The Perfect Storm

Posted by Phil Mison

Yohan Cabaye (L) and Alex Kacaniklic (R) battle for the ball in Newcastle's win.APYohan Cabaye (L) and Alex Kacaniklic (R) battle for the ball in Newcastle's win.

I have been taking comfort in the past. A natural human response when seeking answers to the doubts and uncertainties that lead to a lack of clarity of vision. It is important at times like this not to lose a sense of perspective. Calm and clear-headed thinking are the order of the day. We are not cattle to be stampeded by a clap of thunder - we are men!

It was a somber exercise on Sunday to trawl back through the old Soccernet Fulham archives of the past three seasons - not least for the 'lost family' of acolytes who used to post and kept me constantly entertained (and on my toes). I understand why so many regulars may no longer be contributing, but I hope you're still around and no doubt feeling the pain and bewilderment of our current plight. Seems we had a lot more fun on the blog back then?

Have Fulham been here before? Not since the darkest of days of 2008 in terms of what's happening on the pitch. But three seasons ago there was no holding back on where we thought Mark Hughes was getting it all wrong, and the carping went on in strident fashion throughout his brief tenure. I know, because I was leading from the front!

Then Mr. Jol arrived. He talked of 'sexy football' coming to the Cottage and 'unfinished business'. He didn't however hit the ground running either. We had to wait until the start of October for a win - though when it arrived it was a belter. And we cut the big man plenty of slack, we accepted the club was in transition and needed to radically bring down the average age of the oldest squad in the league. We knew that to be true, because Mr. Jol told us so himself…

But while Clint was banging in goals for fun, and Mousa Dembele really came into his own in midfield (didn't he take some stick in his first few months) we never looked like a team in trouble. There were plenty of happy days to recall from 2011/12 and some big wins. But the downward spiral began with the loss of influential players, hesitant and poor judgment in the transfer market, and the gradual erosion of faith in our manager's ability to really cut it.

Fulham folk are a charitable lot, and many supporters can easily pre-date my own allegiance to the colours. By my own admission, I do tend to see things in black and white (no pun intended) and can be both quick to make my mind up and unforgiving. So the message boards last season were a healthy mix of views on where we were heading and, I would guess a 50-50 split, on Jol's management style. I had seen enough muddle by December to sense Jol was a lost cause.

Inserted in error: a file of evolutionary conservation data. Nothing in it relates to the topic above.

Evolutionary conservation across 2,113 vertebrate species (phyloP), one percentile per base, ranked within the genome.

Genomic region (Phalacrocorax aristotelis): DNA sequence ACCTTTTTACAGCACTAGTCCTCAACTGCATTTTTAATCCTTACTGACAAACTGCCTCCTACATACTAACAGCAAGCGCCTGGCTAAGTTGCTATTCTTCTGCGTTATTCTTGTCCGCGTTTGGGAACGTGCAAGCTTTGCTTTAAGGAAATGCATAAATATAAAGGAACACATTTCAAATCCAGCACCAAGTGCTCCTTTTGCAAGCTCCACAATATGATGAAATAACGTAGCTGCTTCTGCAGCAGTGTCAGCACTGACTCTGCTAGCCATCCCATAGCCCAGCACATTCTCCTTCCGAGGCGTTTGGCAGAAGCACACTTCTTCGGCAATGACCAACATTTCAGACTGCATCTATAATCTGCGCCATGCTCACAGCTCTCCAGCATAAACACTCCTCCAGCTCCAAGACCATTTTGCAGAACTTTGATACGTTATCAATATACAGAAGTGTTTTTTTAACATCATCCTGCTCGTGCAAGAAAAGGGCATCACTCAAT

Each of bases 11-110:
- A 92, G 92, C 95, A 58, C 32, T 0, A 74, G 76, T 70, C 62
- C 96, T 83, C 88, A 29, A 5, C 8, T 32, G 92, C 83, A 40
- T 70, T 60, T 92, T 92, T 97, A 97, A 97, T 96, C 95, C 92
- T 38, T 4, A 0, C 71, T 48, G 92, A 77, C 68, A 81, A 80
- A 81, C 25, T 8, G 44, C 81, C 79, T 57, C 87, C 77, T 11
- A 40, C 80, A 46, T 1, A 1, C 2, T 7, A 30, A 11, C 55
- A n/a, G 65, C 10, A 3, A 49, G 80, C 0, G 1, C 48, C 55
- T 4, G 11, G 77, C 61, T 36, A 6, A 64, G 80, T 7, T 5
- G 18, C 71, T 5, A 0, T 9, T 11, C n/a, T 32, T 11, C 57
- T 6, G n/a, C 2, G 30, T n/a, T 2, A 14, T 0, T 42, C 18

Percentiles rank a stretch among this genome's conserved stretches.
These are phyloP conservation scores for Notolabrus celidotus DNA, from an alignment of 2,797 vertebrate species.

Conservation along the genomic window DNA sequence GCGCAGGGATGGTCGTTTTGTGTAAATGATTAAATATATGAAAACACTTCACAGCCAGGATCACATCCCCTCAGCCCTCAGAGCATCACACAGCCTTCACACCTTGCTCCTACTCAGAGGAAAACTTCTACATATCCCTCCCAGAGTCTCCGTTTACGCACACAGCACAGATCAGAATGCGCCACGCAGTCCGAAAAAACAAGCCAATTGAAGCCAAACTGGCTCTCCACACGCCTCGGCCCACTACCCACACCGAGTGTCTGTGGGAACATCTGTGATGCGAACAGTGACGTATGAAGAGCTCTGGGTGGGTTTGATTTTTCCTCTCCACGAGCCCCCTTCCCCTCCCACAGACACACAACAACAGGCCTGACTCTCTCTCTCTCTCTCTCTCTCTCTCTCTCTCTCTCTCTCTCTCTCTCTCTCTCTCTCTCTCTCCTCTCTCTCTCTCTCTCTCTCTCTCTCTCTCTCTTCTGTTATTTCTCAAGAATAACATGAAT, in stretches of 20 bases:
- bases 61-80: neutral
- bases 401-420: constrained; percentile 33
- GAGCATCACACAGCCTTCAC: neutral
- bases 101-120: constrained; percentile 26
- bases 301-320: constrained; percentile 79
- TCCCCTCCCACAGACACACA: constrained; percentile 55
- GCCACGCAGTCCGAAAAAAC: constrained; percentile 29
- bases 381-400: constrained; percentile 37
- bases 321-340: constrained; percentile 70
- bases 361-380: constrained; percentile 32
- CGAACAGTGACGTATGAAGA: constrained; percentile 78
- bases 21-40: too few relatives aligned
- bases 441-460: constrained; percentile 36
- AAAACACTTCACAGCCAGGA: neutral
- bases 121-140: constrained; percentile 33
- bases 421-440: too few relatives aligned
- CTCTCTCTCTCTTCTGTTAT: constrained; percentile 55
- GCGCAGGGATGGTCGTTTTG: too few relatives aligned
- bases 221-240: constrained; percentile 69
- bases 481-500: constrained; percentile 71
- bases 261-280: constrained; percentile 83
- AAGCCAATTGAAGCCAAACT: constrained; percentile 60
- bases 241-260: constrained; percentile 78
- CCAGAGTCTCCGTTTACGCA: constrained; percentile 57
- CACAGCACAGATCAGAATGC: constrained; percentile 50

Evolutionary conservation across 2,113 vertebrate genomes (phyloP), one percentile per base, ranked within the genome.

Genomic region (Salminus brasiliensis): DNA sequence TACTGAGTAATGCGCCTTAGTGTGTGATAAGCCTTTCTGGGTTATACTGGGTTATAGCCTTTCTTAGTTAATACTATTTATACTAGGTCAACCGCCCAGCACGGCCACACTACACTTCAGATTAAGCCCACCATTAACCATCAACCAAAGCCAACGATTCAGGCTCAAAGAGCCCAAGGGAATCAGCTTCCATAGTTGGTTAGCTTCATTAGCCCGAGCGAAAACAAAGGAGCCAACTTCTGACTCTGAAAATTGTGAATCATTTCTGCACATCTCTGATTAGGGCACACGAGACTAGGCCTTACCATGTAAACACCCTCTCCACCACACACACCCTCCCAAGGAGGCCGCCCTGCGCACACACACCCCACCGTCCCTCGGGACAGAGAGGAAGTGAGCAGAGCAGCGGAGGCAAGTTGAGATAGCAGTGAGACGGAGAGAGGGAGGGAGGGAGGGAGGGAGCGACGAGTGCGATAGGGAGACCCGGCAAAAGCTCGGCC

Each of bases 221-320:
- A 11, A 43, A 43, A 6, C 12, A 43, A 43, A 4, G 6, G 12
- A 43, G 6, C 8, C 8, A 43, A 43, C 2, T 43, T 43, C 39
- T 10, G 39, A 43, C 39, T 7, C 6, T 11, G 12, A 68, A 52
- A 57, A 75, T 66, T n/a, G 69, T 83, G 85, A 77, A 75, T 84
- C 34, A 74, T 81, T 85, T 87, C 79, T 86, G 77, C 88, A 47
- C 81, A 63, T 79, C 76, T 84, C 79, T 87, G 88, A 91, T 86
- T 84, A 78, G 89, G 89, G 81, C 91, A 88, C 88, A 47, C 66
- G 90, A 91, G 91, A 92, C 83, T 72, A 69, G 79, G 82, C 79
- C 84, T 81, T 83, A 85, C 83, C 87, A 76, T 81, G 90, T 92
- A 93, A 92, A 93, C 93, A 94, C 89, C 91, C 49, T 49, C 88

I did my own checking and found that advice I'd taken from both Spurs fans and friends in Holland two years ago pointed out that our new manager was not too hot on tactics, but he would prove a good fit for friendly old Fulham.

No more. It is no longer a question of if our Martin is shown the door, but when. The Viva el Fulham tactics board's damningly forensic analysis of the confused tactics deployed in the Newcastle defeat defines, in diamond-cut clarity, how Jol is getting it wrong - repeatedly - all through the ranks. To come out before the press after such appalling ineptitude against a side that will be bottom six again this season and say, "we dealt pretty easily with their pressure and I felt we should have had a point at least," simply insults the intelligence of all. I urge you to source the above article – the evidence is all there.

So this blogger is into new territory. Much fun has been had in the past two seasons poking fun at QPR, Blackburn, Stoke and the like. But now it's our turn. Two clubs presently have buffoons at the helm and both are at the bottom. Paolo di Canio and Jol are brothers in arms - tactically naïve, too ready to publicly criticise players, inept in transfer dealings and deluded as to their own credentials. Neither will still be in situ by Christmas.

We have 14 days to lick our wounds before the visit of WBA. They too have made a bad start to the season. This will be Jol's last chance to save his skin. He also has the final day of the transfer window to pull a rabbit from the hat. Perhaps by Tuesday the black cloud over SW6 may have lifted. I am not bothered, it's off to the beach for me. Too much around the club at present is toxic.

Actually, on the playing front, I think the majority of the team are too good to be in a relegation scrap (although the Hammers still dropped even with Scott Parker turning in a formidable season). Jol of course has put himself in a massive bind with both his love children - Bryan Ruiz and Dimitar Berbatov - and there appears no exit strategy to this scenario. But organisation is 50% of the battle, and Jol has now become dead man walking.

I'm going to be pragmatic about the whole thing - heaven knows Newcastle have spent a year screaming for Pardew's head on a platter. Results will dictate Jol's future and force the chairman's hand. Khan doesn’t come with any baggage. Having been the man who so assiduously courted Jol in the first place and lured him across, the CEO may still be firmly in the gaffer's camp. But that's unlikely to cut any ice with Shahid.

Lose the fans, the respect of your team, and then your peers and it is time to smell the coffee and grab your coat. Fulham must, and will, survive and prosper again. But there’s more pain to endure first I fear.

twitter@fulhamphil

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